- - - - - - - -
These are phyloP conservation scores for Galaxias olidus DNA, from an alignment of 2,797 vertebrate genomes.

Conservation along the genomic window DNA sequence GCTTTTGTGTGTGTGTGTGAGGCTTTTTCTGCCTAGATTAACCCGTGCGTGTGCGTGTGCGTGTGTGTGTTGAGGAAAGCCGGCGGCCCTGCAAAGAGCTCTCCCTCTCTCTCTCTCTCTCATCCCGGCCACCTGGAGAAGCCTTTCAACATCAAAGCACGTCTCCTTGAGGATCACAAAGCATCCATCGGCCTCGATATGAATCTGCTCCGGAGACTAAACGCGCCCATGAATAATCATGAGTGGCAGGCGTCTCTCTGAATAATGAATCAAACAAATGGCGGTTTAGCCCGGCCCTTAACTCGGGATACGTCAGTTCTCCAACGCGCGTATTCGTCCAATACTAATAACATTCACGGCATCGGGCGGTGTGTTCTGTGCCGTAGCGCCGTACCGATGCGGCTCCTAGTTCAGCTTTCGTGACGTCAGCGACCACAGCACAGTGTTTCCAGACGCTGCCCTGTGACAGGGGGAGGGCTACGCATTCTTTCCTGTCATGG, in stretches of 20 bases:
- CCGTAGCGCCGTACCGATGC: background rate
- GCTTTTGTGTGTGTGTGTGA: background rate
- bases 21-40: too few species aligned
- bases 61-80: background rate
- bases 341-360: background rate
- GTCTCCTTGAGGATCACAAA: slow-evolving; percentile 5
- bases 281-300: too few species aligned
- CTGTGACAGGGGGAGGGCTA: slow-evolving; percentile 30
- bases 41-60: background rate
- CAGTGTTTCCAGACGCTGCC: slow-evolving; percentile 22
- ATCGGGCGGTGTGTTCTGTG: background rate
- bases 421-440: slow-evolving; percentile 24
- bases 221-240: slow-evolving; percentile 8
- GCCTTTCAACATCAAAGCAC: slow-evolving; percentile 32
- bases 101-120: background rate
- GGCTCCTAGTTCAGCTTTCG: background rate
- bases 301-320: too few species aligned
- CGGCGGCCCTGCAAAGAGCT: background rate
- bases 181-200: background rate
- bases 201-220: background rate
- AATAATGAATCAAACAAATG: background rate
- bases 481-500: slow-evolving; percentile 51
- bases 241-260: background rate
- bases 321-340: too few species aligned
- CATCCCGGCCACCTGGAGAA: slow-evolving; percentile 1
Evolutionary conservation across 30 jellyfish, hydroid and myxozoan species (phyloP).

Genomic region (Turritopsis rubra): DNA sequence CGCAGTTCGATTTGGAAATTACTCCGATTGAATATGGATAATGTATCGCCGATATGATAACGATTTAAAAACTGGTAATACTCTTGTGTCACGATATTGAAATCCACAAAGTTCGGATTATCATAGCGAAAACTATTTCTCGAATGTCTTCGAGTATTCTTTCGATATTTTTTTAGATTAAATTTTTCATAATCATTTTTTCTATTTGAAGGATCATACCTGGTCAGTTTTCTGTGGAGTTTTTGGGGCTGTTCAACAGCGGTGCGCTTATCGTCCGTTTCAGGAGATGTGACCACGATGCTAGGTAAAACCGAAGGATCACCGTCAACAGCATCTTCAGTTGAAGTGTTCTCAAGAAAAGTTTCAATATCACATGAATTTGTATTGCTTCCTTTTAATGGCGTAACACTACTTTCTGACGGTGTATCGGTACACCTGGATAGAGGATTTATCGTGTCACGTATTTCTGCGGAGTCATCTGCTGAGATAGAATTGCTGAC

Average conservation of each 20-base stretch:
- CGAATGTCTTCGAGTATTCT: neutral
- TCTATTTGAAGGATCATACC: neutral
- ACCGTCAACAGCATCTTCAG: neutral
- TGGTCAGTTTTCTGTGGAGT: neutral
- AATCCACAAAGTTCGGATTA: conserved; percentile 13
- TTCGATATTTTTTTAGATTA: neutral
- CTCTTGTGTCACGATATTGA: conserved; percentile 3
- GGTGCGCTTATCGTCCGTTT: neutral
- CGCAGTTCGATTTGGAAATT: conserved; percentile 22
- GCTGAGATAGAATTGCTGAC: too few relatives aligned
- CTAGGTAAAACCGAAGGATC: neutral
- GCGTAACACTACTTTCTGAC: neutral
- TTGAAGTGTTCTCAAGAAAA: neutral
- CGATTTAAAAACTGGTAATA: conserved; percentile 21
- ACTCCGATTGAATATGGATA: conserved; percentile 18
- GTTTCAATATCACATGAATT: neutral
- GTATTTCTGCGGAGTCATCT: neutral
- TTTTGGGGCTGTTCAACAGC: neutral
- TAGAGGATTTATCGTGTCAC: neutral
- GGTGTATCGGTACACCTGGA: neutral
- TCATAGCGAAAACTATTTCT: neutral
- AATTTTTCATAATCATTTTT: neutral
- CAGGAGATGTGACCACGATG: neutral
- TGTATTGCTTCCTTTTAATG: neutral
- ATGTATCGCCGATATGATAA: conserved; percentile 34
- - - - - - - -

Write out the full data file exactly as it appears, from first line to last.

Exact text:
These are phyloP conservation scores for Galaxias olidus DNA, from an alignment of 2,797 vertebrate genomes.

Conservation along the genomic window DNA sequence GCTTTTGTGTGTGTGTGTGAGGCTTTTTCTGCCTAGATTAACCCGTGCGTGTGCGTGTGCGTGTGTGTGTTGAGGAAAGCCGGCGGCCCTGCAAAGAGCTCTCCCTCTCTCTCTCTCTCTCATCCCGGCCACCTGGAGAAGCCTTTCAACATCAAAGCACGTCTCCTTGAGGATCACAAAGCATCCATCGGCCTCGATATGAATCTGCTCCGGAGACTAAACGCGCCCATGAATAATCATGAGTGGCAGGCGTCTCTCTGAATAATGAATCAAACAAATGGCGGTTTAGCCCGGCCCTTAACTCGGGATACGTCAGTTCTCCAACGCGCGTATTCGTCCAATACTAATAACATTCACGGCATCGGGCGGTGTGTTCTGTGCCGTAGCGCCGTACCGATGCGGCTCCTAGTTCAGCTTTCGTGACGTCAGCGACCACAGCACAGTGTTTCCAGACGCTGCCCTGTGACAGGGGGAGGGCTACGCATTCTTTCCTGTCATGG, in stretches of 20 bases:
- CCGTAGCGCCGTACCGATGC: background rate
- GCTTTTGTGTGTGTGTGTGA: background rate
- bases 21-40: too few species aligned
- bases 61-80: background rate
- bases 341-360: background rate
- GTCTCCTTGAGGATCACAAA: slow-evolving; percentile 5
- bases 281-300: too few species aligned
- CTGTGACAGGGGGAGGGCTA: slow-evolving; percentile 30
- bases 41-60: background rate
- CAGTGTTTCCAGACGCTGCC: slow-evolving; percentile 22
- ATCGGGCGGTGTGTTCTGTG: background rate
- bases 421-440: slow-evolving; percentile 24
- bases 221-240: slow-evolving; percentile 8
- GCCTTTCAACATCAAAGCAC: slow-evolving; percentile 32
- bases 101-120: background rate
- GGCTCCTAGTTCAGCTTTCG: background rate
- bases 301-320: too few species aligned
- CGGCGGCCCTGCAAAGAGCT: background rate
- bases 181-200: background rate
- bases 201-220: background rate
- AATAATGAATCAAACAAATG: background rate
- bases 481-500: slow-evolving; percentile 51
- bases 241-260: background rate
- bases 321-340: too few species aligned
- CATCCCGGCCACCTGGAGAA: slow-evolving; percentile 1
Evolutionary conservation across 30 jellyfish, hydroid and myxozoan species (phyloP).

Genomic region (Turritopsis rubra): DNA sequence CGCAGTTCGATTTGGAAATTACTCCGATTGAATATGGATAATGTATCGCCGATATGATAACGATTTAAAAACTGGTAATACTCTTGTGTCACGATATTGAAATCCACAAAGTTCGGATTATCATAGCGAAAACTATTTCTCGAATGTCTTCGAGTATTCTTTCGATATTTTTTTAGATTAAATTTTTCATAATCATTTTTTCTATTTGAAGGATCATACCTGGTCAGTTTTCTGTGGAGTTTTTGGGGCTGTTCAACAGCGGTGCGCTTATCGTCCGTTTCAGGAGATGTGACCACGATGCTAGGTAAAACCGAAGGATCACCGTCAACAGCATCTTCAGTTGAAGTGTTCTCAAGAAAAGTTTCAATATCACATGAATTTGTATTGCTTCCTTTTAATGGCGTAACACTACTTTCTGACGGTGTATCGGTACACCTGGATAGAGGATTTATCGTGTCACGTATTTCTGCGGAGTCATCTGCTGAGATAGAATTGCTGAC

Average conservation of each 20-base stretch:
- CGAATGTCTTCGAGTATTCT: neutral
- TCTATTTGAAGGATCATACC: neutral
- ACCGTCAACAGCATCTTCAG: neutral
- TGGTCAGTTTTCTGTGGAGT: neutral
- AATCCACAAAGTTCGGATTA: conserved; percentile 13
- TTCGATATTTTTTTAGATTA: neutral
- CTCTTGTGTCACGATATTGA: conserved; percentile 3
- GGTGCGCTTATCGTCCGTTT: neutral
- CGCAGTTCGATTTGGAAATT: conserved; percentile 22
- GCTGAGATAGAATTGCTGAC: too few relatives aligned
- CTAGGTAAAACCGAAGGATC: neutral
- GCGTAACACTACTTTCTGAC: neutral
- TTGAAGTGTTCTCAAGAAAA: neutral
- CGATTTAAAAACTGGTAATA: conserved; percentile 21
- ACTCCGATTGAATATGGATA: conserved; percentile 18
- GTTTCAATATCACATGAATT: neutral
- GTATTTCTGCGGAGTCATCT: neutral
- TTTTGGGGCTGTTCAACAGC: neutral
- TAGAGGATTTATCGTGTCAC: neutral
- GGTGTATCGGTACACCTGGA: neutral
- TCATAGCGAAAACTATTTCT: neutral
- AATTTTTCATAATCATTTTT: neutral
- CAGGAGATGTGACCACGATG: neutral
- TGTATTGCTTCCTTTTAATG: neutral
- ATGTATCGCCGATATGATAA: conserved; percentile 34